Document / Publication
This article investigates three case studies: the 2002 floods in the Czech Republic, Hurricane Katrina in 2005 and the 2011 Tohoku earthquake, tsunami and Fukushima meltdown in Japan. It explores how the failure of critical infrastructure can orient international disaster relief by shifting its priorities during the response. It argues that critical infrastructure can influence aid request and delivery, changing needs to address the cascades, and contain cascading technology-based events. The conclusions propose remaining challenges with applying the research findings.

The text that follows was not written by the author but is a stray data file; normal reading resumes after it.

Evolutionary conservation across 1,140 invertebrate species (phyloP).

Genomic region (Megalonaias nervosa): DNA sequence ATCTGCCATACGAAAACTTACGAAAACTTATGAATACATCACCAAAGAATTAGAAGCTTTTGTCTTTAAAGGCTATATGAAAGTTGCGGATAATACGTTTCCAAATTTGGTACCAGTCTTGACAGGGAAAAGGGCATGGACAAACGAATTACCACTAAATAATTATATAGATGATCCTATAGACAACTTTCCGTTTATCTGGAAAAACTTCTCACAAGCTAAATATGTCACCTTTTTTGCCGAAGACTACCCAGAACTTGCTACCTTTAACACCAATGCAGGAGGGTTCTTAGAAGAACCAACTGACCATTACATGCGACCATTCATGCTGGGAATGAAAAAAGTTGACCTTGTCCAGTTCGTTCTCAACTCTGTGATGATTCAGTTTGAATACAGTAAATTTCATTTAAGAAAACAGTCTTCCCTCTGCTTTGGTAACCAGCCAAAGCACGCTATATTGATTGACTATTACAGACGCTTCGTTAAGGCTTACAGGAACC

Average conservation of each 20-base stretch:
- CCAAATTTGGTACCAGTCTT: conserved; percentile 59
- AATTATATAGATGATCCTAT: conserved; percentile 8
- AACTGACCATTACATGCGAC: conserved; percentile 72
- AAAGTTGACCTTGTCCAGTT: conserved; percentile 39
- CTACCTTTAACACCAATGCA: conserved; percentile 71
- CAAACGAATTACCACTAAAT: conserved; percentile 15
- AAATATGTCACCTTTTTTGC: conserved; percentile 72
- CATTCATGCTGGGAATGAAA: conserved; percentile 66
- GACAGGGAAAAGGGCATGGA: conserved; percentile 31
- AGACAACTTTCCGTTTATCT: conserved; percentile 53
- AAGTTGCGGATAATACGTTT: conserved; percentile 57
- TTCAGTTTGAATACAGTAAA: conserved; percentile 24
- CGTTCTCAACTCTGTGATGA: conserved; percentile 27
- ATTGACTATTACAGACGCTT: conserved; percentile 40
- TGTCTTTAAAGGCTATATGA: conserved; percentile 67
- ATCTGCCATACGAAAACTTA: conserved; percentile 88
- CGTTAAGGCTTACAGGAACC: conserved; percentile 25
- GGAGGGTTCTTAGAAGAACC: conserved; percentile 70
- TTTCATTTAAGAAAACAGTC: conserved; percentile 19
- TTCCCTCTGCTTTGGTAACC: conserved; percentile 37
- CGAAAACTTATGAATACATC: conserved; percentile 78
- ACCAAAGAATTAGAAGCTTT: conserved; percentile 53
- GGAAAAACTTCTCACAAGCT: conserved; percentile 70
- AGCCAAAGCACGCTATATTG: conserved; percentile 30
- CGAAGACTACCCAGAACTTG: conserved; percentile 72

Critical infrastructure and facilities are central assets in modern societies, but their impact on international disaster relief remains mostly associated with logistics challenges. The emerging literature on cascading disasters suggests the need to integrate the nonlinearity of events in the analyses.